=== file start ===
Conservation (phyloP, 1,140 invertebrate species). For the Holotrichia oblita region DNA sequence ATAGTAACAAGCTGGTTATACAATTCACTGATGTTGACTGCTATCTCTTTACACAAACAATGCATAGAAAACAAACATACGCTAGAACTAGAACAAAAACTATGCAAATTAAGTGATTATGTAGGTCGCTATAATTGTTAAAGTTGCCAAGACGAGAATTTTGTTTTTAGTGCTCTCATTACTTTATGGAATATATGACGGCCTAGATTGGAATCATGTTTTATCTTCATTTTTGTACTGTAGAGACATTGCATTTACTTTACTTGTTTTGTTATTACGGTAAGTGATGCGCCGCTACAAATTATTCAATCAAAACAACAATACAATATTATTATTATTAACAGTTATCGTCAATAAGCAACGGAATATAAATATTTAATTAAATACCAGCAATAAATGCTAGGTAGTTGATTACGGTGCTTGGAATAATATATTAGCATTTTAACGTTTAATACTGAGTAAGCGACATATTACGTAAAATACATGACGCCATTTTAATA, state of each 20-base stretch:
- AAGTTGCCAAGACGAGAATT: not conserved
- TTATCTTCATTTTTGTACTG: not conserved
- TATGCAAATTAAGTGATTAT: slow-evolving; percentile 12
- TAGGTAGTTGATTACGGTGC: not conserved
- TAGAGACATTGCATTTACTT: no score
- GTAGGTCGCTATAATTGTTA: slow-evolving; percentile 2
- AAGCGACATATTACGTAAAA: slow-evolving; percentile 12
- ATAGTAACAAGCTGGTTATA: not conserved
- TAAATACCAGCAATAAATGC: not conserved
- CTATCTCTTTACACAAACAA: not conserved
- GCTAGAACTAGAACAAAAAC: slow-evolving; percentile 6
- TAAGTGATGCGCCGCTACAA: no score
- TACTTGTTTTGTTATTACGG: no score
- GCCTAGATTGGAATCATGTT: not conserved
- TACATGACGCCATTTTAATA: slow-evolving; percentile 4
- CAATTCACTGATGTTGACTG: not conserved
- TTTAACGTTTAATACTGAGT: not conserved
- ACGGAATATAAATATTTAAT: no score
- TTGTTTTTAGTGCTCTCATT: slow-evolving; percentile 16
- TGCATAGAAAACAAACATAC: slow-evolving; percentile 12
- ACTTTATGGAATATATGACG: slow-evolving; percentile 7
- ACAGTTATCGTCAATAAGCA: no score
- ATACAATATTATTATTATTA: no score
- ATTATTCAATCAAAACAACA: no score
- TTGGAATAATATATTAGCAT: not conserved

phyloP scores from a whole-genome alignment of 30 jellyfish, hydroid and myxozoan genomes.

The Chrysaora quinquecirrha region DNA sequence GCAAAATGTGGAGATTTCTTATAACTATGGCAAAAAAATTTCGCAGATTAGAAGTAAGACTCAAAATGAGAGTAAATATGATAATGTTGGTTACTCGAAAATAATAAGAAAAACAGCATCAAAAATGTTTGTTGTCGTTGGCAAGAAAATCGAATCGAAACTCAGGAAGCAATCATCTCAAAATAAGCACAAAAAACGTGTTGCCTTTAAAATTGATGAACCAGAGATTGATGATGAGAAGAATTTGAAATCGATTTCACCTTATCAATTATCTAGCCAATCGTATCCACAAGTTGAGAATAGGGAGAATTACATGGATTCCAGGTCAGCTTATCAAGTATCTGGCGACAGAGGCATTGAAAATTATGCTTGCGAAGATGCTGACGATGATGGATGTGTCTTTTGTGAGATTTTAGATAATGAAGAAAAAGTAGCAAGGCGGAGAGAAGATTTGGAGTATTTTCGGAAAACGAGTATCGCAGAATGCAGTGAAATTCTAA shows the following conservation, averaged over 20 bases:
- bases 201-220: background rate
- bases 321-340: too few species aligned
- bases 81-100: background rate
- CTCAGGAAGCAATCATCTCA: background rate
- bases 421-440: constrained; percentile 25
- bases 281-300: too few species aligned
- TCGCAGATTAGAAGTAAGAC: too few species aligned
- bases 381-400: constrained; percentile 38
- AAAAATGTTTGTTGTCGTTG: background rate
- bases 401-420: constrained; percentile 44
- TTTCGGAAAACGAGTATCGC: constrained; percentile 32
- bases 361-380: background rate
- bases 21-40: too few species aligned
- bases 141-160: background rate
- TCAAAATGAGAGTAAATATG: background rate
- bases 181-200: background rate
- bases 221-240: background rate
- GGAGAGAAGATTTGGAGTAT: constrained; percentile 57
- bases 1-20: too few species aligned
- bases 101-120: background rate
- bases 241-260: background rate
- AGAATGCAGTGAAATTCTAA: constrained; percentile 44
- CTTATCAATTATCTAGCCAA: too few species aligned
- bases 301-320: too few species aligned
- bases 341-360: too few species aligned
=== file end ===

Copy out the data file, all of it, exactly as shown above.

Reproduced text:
Conservation (phyloP, 1,140 invertebrate species). For the Holotrichia oblita region DNA sequence ATAGTAACAAGCTGGTTATACAATTCACTGATGTTGACTGCTATCTCTTTACACAAACAATGCATAGAAAACAAACATACGCTAGAACTAGAACAAAAACTATGCAAATTAAGTGATTATGTAGGTCGCTATAATTGTTAAAGTTGCCAAGACGAGAATTTTGTTTTTAGTGCTCTCATTACTTTATGGAATATATGACGGCCTAGATTGGAATCATGTTTTATCTTCATTTTTGTACTGTAGAGACATTGCATTTACTTTACTTGTTTTGTTATTACGGTAAGTGATGCGCCGCTACAAATTATTCAATCAAAACAACAATACAATATTATTATTATTAACAGTTATCGTCAATAAGCAACGGAATATAAATATTTAATTAAATACCAGCAATAAATGCTAGGTAGTTGATTACGGTGCTTGGAATAATATATTAGCATTTTAACGTTTAATACTGAGTAAGCGACATATTACGTAAAATACATGACGCCATTTTAATA, state of each 20-base stretch:
- AAGTTGCCAAGACGAGAATT: not conserved
- TTATCTTCATTTTTGTACTG: not conserved
- TATGCAAATTAAGTGATTAT: slow-evolving; percentile 12
- TAGGTAGTTGATTACGGTGC: not conserved
- TAGAGACATTGCATTTACTT: no score
- GTAGGTCGCTATAATTGTTA: slow-evolving; percentile 2
- AAGCGACATATTACGTAAAA: slow-evolving; percentile 12
- ATAGTAACAAGCTGGTTATA: not conserved
- TAAATACCAGCAATAAATGC: not conserved
- CTATCTCTTTACACAAACAA: not conserved
- GCTAGAACTAGAACAAAAAC: slow-evolving; percentile 6
- TAAGTGATGCGCCGCTACAA: no score
- TACTTGTTTTGTTATTACGG: no score
- GCCTAGATTGGAATCATGTT: not conserved
- TACATGACGCCATTTTAATA: slow-evolving; percentile 4
- CAATTCACTGATGTTGACTG: not conserved
- TTTAACGTTTAATACTGAGT: not conserved
- ACGGAATATAAATATTTAAT: no score
- TTGTTTTTAGTGCTCTCATT: slow-evolving; percentile 16
- TGCATAGAAAACAAACATAC: slow-evolving; percentile 12
- ACTTTATGGAATATATGACG: slow-evolving; percentile 7
- ACAGTTATCGTCAATAAGCA: no score
- ATACAATATTATTATTATTA: no score
- ATTATTCAATCAAAACAACA: no score
- TTGGAATAATATATTAGCAT: not conserved

phyloP scores from a whole-genome alignment of 30 jellyfish, hydroid and myxozoan genomes.

The Chrysaora quinquecirrha region DNA sequence GCAAAATGTGGAGATTTCTTATAACTATGGCAAAAAAATTTCGCAGATTAGAAGTAAGACTCAAAATGAGAGTAAATATGATAATGTTGGTTACTCGAAAATAATAAGAAAAACAGCATCAAAAATGTTTGTTGTCGTTGGCAAGAAAATCGAATCGAAACTCAGGAAGCAATCATCTCAAAATAAGCACAAAAAACGTGTTGCCTTTAAAATTGATGAACCAGAGATTGATGATGAGAAGAATTTGAAATCGATTTCACCTTATCAATTATCTAGCCAATCGTATCCACAAGTTGAGAATAGGGAGAATTACATGGATTCCAGGTCAGCTTATCAAGTATCTGGCGACAGAGGCATTGAAAATTATGCTTGCGAAGATGCTGACGATGATGGATGTGTCTTTTGTGAGATTTTAGATAATGAAGAAAAAGTAGCAAGGCGGAGAGAAGATTTGGAGTATTTTCGGAAAACGAGTATCGCAGAATGCAGTGAAATTCTAA shows the following conservation, averaged over 20 bases:
- bases 201-220: background rate
- bases 321-340: too few species aligned
- bases 81-100: background rate
- CTCAGGAAGCAATCATCTCA: background rate
- bases 421-440: constrained; percentile 25
- bases 281-300: too few species aligned
- TCGCAGATTAGAAGTAAGAC: too few species aligned
- bases 381-400: constrained; percentile 38
- AAAAATGTTTGTTGTCGTTG: background rate
- bases 401-420: constrained; percentile 44
- TTTCGGAAAACGAGTATCGC: constrained; percentile 32
- bases 361-380: background rate
- bases 21-40: too few species aligned
- bases 141-160: background rate
- TCAAAATGAGAGTAAATATG: background rate
- bases 181-200: background rate
- bases 221-240: background rate
- GGAGAGAAGATTTGGAGTAT: constrained; percentile 57
- bases 1-20: too few species aligned
- bases 101-120: background rate
- bases 241-260: background rate
- AGAATGCAGTGAAATTCTAA: constrained; percentile 44
- CTTATCAATTATCTAGCCAA: too few species aligned
- bases 301-320: too few species aligned
- bases 341-360: too few species aligned